Who would negotiate such terms, if they had anything like the city’s interest at heart? But wait, there’s more:

Money politics corruption

Money via Shutterstock

The deal, you see, is structured like this. Not only does CPM get the money its meters hoover up from the fine upstanding citizens of Chicago. It gets money even if the meters are not used. Each meter has been assigned a “fair market valuation.”If the City takes what is called a “reserve power adverse action”—that can mean anything from removing a meter because it impedes traffic flow, shutting down a street for a block party or discouraging traffic from coming into the city during rush hour—“CPM has the right to trigger an immediate payment for the entire loss of the meter’s fair market value over the entire life of the seventy-five-year agreement.”

Shut down one meter that the market-valuation says makes twenty-two bucks a day, in other words, and the City of Chicago has to fork over a check for $351,000—six days a week (why six days? more on that later), fifty-two weeks in a year, times seventy-five—within thirty days. Very easily, Geoghegan points out, a single shut-down of parking in a chunk of the city—say, for something like a NATO summit Chicago hosted last year—“could be more than the original purchase price of the deal.”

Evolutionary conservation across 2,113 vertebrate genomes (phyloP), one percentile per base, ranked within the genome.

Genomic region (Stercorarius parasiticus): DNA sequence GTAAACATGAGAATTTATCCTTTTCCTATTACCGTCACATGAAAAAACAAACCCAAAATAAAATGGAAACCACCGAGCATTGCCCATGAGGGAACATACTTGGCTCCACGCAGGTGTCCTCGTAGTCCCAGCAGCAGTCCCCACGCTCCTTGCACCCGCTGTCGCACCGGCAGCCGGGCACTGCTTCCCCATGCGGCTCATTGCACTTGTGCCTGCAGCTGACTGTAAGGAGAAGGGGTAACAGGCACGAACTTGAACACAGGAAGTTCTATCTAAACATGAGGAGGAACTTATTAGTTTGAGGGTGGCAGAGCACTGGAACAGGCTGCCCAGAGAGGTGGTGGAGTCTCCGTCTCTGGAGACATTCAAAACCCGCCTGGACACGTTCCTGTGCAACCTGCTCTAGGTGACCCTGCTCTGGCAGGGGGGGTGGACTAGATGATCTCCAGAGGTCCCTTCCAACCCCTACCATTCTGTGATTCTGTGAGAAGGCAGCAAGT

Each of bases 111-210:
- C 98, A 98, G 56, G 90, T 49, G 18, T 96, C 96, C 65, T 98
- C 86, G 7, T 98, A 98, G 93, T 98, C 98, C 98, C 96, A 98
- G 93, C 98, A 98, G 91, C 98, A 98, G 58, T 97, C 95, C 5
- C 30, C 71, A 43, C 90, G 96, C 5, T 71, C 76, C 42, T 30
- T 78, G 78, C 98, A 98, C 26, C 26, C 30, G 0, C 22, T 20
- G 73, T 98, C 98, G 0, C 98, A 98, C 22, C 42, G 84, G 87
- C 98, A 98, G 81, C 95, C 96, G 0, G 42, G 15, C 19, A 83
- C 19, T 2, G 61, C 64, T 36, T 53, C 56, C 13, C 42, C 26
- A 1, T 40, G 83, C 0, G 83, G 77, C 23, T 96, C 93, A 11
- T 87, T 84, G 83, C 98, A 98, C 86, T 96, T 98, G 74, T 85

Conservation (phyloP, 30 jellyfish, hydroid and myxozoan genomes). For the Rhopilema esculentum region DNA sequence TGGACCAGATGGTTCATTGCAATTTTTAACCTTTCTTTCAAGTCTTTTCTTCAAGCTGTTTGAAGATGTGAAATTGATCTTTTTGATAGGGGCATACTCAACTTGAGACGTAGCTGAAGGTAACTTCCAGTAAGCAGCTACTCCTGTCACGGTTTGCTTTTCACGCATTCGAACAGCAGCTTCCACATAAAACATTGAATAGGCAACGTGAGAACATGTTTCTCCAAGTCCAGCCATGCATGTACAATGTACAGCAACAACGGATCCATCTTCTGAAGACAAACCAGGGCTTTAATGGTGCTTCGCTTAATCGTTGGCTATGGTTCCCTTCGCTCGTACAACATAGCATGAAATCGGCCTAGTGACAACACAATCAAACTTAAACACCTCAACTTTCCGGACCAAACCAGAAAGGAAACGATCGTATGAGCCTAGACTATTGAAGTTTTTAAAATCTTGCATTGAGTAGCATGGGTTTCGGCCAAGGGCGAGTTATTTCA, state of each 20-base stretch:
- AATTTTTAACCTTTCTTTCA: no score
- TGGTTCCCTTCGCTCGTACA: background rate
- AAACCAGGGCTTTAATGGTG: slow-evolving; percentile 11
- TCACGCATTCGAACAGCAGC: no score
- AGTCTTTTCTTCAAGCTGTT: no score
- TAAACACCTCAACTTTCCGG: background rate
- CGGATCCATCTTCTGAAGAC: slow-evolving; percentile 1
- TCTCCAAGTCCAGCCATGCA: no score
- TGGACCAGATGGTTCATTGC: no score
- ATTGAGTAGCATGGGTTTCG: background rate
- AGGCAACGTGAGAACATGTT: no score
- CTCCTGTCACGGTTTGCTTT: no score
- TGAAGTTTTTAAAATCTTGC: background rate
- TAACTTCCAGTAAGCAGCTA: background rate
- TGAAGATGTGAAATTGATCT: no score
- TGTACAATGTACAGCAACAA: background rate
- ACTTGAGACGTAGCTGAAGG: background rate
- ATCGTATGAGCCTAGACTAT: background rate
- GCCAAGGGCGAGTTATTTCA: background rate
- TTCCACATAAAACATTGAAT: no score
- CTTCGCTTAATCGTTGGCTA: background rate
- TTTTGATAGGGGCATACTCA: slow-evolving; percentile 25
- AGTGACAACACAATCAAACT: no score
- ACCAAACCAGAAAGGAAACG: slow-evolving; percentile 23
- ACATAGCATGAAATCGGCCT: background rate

Do read the rest. A great many privatization schemes like this have the same profit-guaranteeing clauses in them. I recently did a radio interview with Angie Coiro and Blaine Rummel of In The Public Interest discussing just this subject. Blaine pointed out that prison privatization contracts typically had a “guaranteed occupancy” clause (think about that; think about the incentives that sets up), as well as a taxpayer-funded reimbursement if those occupancy quotas aren’t met.

Who would negotiate such a contract, except someone in bed with cronies, or benefiting from kickback.